A month ago, I attended a press conference announcing the release of the Global Commission’s Report on HIV and the Law (now available online). The Commission is an independent body supported by the United Nations Development Programme, designated to investigate the role the law plays in combating, or alternatively in exacerbating, the HIV epidemic. The press conference made for an excellent introduction to the report. Speakers were split equally between articulate policy trailblazers, and the victims of “bad” HIV law. American congresswoman Barbara Lee ably summarized the Commission’s recommendations. Nick Rhoades, a man sentenced to 25 years in an Iowa prison for not disclosing his HIV-status to a sexual partner, discussed misplaced intentions and misused resources in the criminal system. Neither last nor least, Canadian diplomat and former UN Special Envoy for HIV in Africa Stephen Lewis unleashed a scathing indictment of abusive patenting and marketing practices for HIV related pharmaceuticals. This colorful cast of contributors left me eager to tackle the report itself.
The report focuses on six major areas of regulation that significantly affect public health: discrimination, criminalization of transmission, stigma in marginalized populations, gender disempowerment, children, and access to affordable treatment. It successfully captures the staggering scope of the legal problems relating to HIV. I was left with a sense that this is an epidemic of legal-, rather than immuno-deficiency. Such a potential diagnosis is profound, perhaps even disturbing. It strikes at fundamental assumptions that both legal practitioners and regular citizens have about the law: that the law exists to protect us; that even bad laws are often better than no laws; that while the law may seem harsh in individual circumstances, this is necessary for the greater good.
The report draws on the perspectives of thousands of victims of degrading laws on a sweeping, international scope. The result is a humbling, compassionate, and diverse set of criticisms. Academics, particularly legal scholars, prefer to remain insulated in the abstract. But combining rigorous analysis with human narrative makes space for the highest principle needed in the public health debate: human dignity. Indeed, the report emphasizes that the fearful dismissal of the dignity of those with HIV is in part what fuels this peculiar epidemic. It drives marginalized populations further underground and towards riskier behaviors, away from accessing preventative tools and treatments.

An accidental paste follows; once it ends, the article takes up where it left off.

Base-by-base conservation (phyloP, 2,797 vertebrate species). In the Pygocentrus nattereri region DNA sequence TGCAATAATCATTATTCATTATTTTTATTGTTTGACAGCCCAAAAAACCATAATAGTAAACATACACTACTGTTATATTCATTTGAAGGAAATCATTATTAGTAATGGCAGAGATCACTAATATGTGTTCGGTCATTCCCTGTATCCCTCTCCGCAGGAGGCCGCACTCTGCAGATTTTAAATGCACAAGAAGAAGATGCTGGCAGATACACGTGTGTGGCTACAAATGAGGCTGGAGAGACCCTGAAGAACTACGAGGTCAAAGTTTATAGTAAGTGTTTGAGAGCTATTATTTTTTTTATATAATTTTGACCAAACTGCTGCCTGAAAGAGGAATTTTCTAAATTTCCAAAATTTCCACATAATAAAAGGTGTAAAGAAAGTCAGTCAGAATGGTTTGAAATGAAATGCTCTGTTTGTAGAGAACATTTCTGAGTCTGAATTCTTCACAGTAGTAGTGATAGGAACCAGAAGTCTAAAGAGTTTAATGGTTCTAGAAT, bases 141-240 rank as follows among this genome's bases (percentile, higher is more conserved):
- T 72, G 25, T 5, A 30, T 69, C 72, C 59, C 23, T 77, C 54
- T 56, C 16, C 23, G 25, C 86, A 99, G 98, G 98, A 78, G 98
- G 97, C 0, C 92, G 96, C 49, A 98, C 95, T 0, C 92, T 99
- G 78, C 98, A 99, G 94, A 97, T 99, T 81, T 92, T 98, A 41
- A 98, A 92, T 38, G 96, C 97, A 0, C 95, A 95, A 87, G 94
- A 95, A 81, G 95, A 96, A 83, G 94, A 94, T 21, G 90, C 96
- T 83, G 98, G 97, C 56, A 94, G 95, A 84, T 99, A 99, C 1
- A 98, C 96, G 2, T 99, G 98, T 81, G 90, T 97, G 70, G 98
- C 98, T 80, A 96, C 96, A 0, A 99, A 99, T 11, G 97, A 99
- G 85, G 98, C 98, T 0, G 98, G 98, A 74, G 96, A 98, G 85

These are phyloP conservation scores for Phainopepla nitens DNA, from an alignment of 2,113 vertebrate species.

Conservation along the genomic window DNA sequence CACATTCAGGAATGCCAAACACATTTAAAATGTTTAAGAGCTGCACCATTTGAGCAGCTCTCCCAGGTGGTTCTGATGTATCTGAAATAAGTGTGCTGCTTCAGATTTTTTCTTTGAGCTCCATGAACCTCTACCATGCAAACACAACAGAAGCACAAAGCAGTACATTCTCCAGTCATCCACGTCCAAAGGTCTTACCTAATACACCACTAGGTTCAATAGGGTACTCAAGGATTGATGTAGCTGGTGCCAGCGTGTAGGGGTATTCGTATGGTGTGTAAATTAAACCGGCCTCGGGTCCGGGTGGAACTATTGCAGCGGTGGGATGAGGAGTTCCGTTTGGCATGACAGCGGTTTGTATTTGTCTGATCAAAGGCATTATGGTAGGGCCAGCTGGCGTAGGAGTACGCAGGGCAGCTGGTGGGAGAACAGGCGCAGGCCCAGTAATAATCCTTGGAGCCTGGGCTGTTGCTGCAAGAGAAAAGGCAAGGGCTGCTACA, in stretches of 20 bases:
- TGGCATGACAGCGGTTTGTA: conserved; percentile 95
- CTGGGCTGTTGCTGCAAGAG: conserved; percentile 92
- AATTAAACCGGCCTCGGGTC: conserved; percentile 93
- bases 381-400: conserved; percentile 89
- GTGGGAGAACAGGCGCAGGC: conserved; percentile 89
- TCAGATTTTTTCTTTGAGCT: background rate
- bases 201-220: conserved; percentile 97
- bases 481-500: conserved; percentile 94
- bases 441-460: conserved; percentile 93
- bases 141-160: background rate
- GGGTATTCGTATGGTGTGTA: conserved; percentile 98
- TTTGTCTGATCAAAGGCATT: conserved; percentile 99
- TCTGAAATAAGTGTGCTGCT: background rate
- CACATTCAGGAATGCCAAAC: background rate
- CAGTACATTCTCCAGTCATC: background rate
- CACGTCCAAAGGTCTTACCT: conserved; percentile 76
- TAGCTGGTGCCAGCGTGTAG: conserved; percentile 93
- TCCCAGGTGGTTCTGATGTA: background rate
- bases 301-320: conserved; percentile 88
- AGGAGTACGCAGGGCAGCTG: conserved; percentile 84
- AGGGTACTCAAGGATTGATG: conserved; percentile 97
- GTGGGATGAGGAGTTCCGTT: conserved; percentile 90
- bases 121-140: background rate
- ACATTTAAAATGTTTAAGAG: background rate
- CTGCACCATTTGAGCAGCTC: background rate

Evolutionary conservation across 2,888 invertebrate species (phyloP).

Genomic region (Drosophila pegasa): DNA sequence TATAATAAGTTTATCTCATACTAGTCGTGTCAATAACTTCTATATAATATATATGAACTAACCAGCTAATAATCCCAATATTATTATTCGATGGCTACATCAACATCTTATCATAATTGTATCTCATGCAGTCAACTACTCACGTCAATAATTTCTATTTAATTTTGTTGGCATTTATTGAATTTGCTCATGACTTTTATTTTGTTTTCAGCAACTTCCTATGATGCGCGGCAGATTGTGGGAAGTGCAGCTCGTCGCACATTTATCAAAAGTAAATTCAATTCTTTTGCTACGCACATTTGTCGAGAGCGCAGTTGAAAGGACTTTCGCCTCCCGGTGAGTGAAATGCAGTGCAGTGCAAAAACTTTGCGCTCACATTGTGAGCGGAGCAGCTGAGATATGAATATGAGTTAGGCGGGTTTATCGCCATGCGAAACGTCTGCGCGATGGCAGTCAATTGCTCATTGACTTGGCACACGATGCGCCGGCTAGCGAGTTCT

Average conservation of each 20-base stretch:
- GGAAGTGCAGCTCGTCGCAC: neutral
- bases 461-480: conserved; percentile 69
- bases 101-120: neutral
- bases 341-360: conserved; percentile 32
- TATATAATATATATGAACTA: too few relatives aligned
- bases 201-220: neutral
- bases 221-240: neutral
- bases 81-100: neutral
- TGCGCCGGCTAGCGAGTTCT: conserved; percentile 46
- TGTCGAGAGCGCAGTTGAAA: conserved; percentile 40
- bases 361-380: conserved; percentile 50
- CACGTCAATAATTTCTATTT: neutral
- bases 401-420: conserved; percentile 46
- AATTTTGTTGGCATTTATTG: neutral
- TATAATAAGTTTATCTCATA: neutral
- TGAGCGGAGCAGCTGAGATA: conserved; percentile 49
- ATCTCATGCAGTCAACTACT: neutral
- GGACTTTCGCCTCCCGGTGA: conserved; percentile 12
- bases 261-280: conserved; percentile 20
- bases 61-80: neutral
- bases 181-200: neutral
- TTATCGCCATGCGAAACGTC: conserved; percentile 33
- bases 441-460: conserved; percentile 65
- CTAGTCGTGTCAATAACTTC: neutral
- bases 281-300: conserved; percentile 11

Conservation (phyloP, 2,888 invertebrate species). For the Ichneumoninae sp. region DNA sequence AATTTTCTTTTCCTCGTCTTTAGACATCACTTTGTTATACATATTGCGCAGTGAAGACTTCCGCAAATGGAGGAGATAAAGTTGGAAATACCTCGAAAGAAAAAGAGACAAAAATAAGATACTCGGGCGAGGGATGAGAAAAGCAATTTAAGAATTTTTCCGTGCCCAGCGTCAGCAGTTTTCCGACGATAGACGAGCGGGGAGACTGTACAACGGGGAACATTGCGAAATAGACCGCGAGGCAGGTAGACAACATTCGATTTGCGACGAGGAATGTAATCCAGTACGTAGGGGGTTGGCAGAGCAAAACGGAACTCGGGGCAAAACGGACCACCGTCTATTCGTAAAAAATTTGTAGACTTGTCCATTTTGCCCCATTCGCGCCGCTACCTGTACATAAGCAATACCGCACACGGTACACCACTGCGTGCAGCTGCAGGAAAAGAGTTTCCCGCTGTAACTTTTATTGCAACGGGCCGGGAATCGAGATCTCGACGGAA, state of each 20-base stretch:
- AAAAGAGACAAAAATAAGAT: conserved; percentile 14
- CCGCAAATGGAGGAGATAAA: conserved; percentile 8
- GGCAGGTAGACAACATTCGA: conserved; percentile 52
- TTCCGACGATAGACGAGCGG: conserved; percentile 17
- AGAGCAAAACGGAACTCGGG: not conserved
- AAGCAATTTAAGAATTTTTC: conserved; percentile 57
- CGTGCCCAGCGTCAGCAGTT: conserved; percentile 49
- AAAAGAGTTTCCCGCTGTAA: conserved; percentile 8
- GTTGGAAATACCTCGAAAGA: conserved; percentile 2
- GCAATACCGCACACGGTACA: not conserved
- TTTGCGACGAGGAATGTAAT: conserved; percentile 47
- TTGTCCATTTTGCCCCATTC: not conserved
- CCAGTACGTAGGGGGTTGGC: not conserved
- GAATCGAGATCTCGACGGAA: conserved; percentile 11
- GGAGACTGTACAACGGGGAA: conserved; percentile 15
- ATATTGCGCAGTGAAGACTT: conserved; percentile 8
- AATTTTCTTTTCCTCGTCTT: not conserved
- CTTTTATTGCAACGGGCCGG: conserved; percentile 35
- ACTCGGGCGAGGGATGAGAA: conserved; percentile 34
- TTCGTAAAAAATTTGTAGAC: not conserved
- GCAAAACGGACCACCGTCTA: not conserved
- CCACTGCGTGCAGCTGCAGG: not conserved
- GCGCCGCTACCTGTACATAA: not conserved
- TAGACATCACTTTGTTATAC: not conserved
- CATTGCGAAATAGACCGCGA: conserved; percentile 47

The report has some shortcomings. First, it fails to offer clear national, regional, or international priorities. This is a predictable trap for international policy recommendations, and a particularly inescapable in this case. Attitudes about HIV, prostitution, homosexuality, and criminal responsibility vary widely between nations, a difference compounded by law’s general tendency for parochialism. While the compassion and urgency of the report have general application, some of the recommendations do not.
A second problem with the report is its tendency to misrepresent liberal ideology as international consensus. While the recommendations are compelling, compassionate, and evidence based, they are framed by a single, overriding concern: HIV harm reduction. Policy makers do not have the luxury of such single-mindedness; few are likely to share the Commission’s readiness to decriminalize disclosure, legalize prostitution, and provide safe-injection sites for drug users. In the face of stigma and ignorance, however, it is clear why this call for legal reform has been made vociferously.
While the content of this report is susceptible to criticism, the spirit in which it was drafted is not. Law-making is a conversation, one that tends to exclude those with the most at stake. The Global Commission’s Report on HIV and the Law succeeds in giving these victims voice.